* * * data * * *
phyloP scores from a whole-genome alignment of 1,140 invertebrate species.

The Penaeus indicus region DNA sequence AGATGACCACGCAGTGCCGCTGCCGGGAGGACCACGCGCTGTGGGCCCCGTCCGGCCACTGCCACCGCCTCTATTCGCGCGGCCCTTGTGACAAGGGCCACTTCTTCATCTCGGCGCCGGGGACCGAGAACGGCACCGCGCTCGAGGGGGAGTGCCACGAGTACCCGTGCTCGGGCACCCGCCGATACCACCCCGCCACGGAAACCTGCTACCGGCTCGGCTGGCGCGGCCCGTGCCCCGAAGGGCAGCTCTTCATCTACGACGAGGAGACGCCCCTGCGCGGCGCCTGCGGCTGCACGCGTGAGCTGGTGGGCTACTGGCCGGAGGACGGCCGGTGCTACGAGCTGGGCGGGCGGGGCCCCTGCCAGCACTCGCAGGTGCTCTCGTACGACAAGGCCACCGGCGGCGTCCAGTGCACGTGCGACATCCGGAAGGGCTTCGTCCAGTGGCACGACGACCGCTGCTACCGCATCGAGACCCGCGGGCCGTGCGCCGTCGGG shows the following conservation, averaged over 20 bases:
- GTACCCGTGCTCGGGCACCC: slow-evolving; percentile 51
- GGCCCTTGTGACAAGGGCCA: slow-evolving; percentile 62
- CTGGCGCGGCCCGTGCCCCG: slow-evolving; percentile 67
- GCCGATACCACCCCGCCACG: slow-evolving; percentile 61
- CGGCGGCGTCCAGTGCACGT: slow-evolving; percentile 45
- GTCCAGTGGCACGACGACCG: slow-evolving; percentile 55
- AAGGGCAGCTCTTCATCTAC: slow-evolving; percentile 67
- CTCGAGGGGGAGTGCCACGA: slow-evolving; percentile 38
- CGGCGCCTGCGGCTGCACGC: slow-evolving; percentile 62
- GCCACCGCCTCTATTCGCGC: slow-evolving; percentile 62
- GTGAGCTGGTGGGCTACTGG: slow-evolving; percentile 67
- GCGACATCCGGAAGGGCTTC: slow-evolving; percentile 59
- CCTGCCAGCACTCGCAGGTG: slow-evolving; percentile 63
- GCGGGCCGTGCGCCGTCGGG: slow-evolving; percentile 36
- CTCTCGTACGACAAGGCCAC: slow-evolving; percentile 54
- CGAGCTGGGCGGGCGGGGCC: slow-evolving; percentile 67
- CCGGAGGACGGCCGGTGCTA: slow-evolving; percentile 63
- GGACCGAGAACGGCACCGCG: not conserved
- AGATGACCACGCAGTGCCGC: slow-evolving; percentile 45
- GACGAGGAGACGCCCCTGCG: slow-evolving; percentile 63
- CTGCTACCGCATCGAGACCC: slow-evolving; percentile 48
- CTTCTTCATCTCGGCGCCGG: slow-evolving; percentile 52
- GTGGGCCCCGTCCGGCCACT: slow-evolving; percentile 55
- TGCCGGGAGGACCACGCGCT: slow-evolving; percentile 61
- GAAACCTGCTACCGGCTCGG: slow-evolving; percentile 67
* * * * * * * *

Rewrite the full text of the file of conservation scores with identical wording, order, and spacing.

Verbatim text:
phyloP scores from a whole-genome alignment of 1,140 invertebrate species.

The Penaeus indicus region DNA sequence AGATGACCACGCAGTGCCGCTGCCGGGAGGACCACGCGCTGTGGGCCCCGTCCGGCCACTGCCACCGCCTCTATTCGCGCGGCCCTTGTGACAAGGGCCACTTCTTCATCTCGGCGCCGGGGACCGAGAACGGCACCGCGCTCGAGGGGGAGTGCCACGAGTACCCGTGCTCGGGCACCCGCCGATACCACCCCGCCACGGAAACCTGCTACCGGCTCGGCTGGCGCGGCCCGTGCCCCGAAGGGCAGCTCTTCATCTACGACGAGGAGACGCCCCTGCGCGGCGCCTGCGGCTGCACGCGTGAGCTGGTGGGCTACTGGCCGGAGGACGGCCGGTGCTACGAGCTGGGCGGGCGGGGCCCCTGCCAGCACTCGCAGGTGCTCTCGTACGACAAGGCCACCGGCGGCGTCCAGTGCACGTGCGACATCCGGAAGGGCTTCGTCCAGTGGCACGACGACCGCTGCTACCGCATCGAGACCCGCGGGCCGTGCGCCGTCGGG shows the following conservation, averaged over 20 bases:
- GTACCCGTGCTCGGGCACCC: slow-evolving; percentile 51
- GGCCCTTGTGACAAGGGCCA: slow-evolving; percentile 62
- CTGGCGCGGCCCGTGCCCCG: slow-evolving; percentile 67
- GCCGATACCACCCCGCCACG: slow-evolving; percentile 61
- CGGCGGCGTCCAGTGCACGT: slow-evolving; percentile 45
- GTCCAGTGGCACGACGACCG: slow-evolving; percentile 55
- AAGGGCAGCTCTTCATCTAC: slow-evolving; percentile 67
- CTCGAGGGGGAGTGCCACGA: slow-evolving; percentile 38
- CGGCGCCTGCGGCTGCACGC: slow-evolving; percentile 62
- GCCACCGCCTCTATTCGCGC: slow-evolving; percentile 62
- GTGAGCTGGTGGGCTACTGG: slow-evolving; percentile 67
- GCGACATCCGGAAGGGCTTC: slow-evolving; percentile 59
- CCTGCCAGCACTCGCAGGTG: slow-evolving; percentile 63
- GCGGGCCGTGCGCCGTCGGG: slow-evolving; percentile 36
- CTCTCGTACGACAAGGCCAC: slow-evolving; percentile 54
- CGAGCTGGGCGGGCGGGGCC: slow-evolving; percentile 67
- CCGGAGGACGGCCGGTGCTA: slow-evolving; percentile 63
- GGACCGAGAACGGCACCGCG: not conserved
- AGATGACCACGCAGTGCCGC: slow-evolving; percentile 45
- GACGAGGAGACGCCCCTGCG: slow-evolving; percentile 63
- CTGCTACCGCATCGAGACCC: slow-evolving; percentile 48
- CTTCTTCATCTCGGCGCCGG: slow-evolving; percentile 52
- GTGGGCCCCGTCCGGCCACT: slow-evolving; percentile 55
- TGCCGGGAGGACCACGCGCT: slow-evolving; percentile 61
- GAAACCTGCTACCGGCTCGG: slow-evolving; percentile 67